Iraq fired two Scud missiles at Israel, hitting the southern part of the country for the first time. No injuries or damage was reported.
Iraqi authorities claimed that 130 civilians were killed by allied bombs that demolished an apartment building and market in the town of Fallujah, about 40 miles west of Baghdad. Reporters were escorted to the town to inspect the scene of the damage, and they quoted Iraqi officials as saying that warplanes aiming for two strategic bridges demolished one but also hit the building and market. In London, British officials said Tornado warplanes had been attacking bridges in the area but said there was no evidence the raids occurred at the same time as the apartment building was destroyed. Baghdad 'Faking' Damage
In Washington, Navy Rear Adm. Mike McConnell accused Iraqi authorities of contriving some of the bomb damage in Iraq displayed recently to reporters. "Yes, they are faking some of it," he told a Pentagon briefing. He accused Baghdad authorities of causing "collateral" damage to at least one building and then parading Western news media in front of it for propaganda purposes.
He did not specify the building, but another U.S. official said a mosque near Basra may actually have been dismantled by Iraq. Satellite photographs of the mosque showed the dome missing but window casings intact, an absence of debris on lower floors and walls that had been detached but were not buckled as they would have been from bombing, according to the official.
Allied officials also pressed their claim that Saddam has mingled his war machine with civilians to protect it. British Air Chief Marshal Patrick Hine told reporters in Riyadh: "There are a large number of aircraft parked around one of his main bases in residential areas. There is a brigade headquarters parked immediately beside a school. There is a whole line of heavy-duty fuel tankers parked in the middle of a cemetery. And there is another photograph I have seen of military headquarters and combat vehicles parked in and around a hospital."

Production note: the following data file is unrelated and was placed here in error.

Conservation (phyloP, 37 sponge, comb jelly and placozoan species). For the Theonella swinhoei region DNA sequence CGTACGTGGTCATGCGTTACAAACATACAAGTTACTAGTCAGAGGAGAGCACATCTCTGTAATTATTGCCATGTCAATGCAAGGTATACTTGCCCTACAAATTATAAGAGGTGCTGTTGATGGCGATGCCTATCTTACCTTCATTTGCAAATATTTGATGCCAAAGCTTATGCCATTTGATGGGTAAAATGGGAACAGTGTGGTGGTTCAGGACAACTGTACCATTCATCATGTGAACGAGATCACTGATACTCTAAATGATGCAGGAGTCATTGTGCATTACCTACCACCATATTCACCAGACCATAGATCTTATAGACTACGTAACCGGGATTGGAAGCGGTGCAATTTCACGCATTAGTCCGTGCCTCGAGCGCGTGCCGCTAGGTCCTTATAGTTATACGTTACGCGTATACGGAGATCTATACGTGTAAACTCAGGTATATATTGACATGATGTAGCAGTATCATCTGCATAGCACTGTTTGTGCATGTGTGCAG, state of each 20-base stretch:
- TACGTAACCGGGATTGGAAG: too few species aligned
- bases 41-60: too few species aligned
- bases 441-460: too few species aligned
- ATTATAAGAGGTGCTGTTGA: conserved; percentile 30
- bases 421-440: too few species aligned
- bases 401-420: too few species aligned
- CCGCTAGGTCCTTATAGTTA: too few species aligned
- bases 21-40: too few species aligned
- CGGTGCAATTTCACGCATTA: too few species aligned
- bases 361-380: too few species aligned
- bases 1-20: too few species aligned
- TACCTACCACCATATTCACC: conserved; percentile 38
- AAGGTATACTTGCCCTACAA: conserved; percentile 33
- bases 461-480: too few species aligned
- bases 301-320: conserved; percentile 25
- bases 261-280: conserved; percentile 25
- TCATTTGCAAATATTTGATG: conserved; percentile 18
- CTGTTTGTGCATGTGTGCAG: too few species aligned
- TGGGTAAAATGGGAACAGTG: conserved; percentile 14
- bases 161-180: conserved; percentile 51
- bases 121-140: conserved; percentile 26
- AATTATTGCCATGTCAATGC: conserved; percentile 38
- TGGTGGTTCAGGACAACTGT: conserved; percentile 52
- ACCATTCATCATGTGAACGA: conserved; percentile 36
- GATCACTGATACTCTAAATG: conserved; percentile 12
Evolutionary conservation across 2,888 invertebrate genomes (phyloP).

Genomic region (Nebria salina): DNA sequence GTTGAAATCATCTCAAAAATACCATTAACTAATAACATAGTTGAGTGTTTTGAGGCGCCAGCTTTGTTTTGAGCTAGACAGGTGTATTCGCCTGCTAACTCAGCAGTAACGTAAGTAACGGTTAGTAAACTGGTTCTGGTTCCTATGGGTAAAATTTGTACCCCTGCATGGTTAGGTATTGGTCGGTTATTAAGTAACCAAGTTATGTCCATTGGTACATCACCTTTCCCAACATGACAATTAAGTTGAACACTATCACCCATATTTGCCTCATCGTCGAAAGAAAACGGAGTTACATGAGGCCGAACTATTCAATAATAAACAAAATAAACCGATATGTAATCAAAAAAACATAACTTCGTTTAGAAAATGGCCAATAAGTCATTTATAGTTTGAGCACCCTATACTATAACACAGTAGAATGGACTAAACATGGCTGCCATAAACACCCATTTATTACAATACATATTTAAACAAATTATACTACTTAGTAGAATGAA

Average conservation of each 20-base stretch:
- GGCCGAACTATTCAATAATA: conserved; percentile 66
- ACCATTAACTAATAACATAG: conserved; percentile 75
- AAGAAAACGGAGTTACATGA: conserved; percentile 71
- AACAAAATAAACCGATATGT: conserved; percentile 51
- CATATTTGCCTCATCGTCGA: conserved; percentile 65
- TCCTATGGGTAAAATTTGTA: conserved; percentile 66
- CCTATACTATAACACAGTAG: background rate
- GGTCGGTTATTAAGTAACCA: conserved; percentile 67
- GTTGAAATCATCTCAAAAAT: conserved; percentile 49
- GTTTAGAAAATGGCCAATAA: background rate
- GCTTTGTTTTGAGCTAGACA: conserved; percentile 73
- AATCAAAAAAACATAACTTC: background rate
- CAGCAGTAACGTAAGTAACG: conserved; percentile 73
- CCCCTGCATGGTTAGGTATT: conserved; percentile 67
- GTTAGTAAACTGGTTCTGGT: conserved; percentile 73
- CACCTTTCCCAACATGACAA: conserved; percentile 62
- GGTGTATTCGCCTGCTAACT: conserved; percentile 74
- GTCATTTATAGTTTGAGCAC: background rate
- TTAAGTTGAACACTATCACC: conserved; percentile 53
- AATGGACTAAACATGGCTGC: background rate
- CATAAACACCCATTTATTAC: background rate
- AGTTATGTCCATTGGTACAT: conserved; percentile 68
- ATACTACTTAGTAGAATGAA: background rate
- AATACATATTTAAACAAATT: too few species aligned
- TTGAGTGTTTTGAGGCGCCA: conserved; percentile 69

Cheney, appearing on Cable News Network's "Newsmaker Saturday" broadcast, suggested that the bombed structure in Baghdad in which civilians were killed last week may have been reserved for families of the elite. The shelters in Baghdad could accommodate "a maximum of maybe 1 percent" of Baghdad's 4 million residents, he said. "It's not the kind of thing that you ordinarily would have passed out to the average man on the street," he said. Ground War Not Imminent
Allied military leaders indicated yesterday that the start of a major ground offensive may still be some days away. Hine said two criteria must be met before the attack is launched: Allied forces have to be "fully prepared in their forward positions and properly supported logistically," and commanders must be "confident that the interdiction and attrition process has reached the point" where the ground campaign can be launched "without the risk of heavy loss of allied lives."
Hine said the planned ground campaign had not been accelerated "because of any political factors" such as Iraq's diplomatic initiative.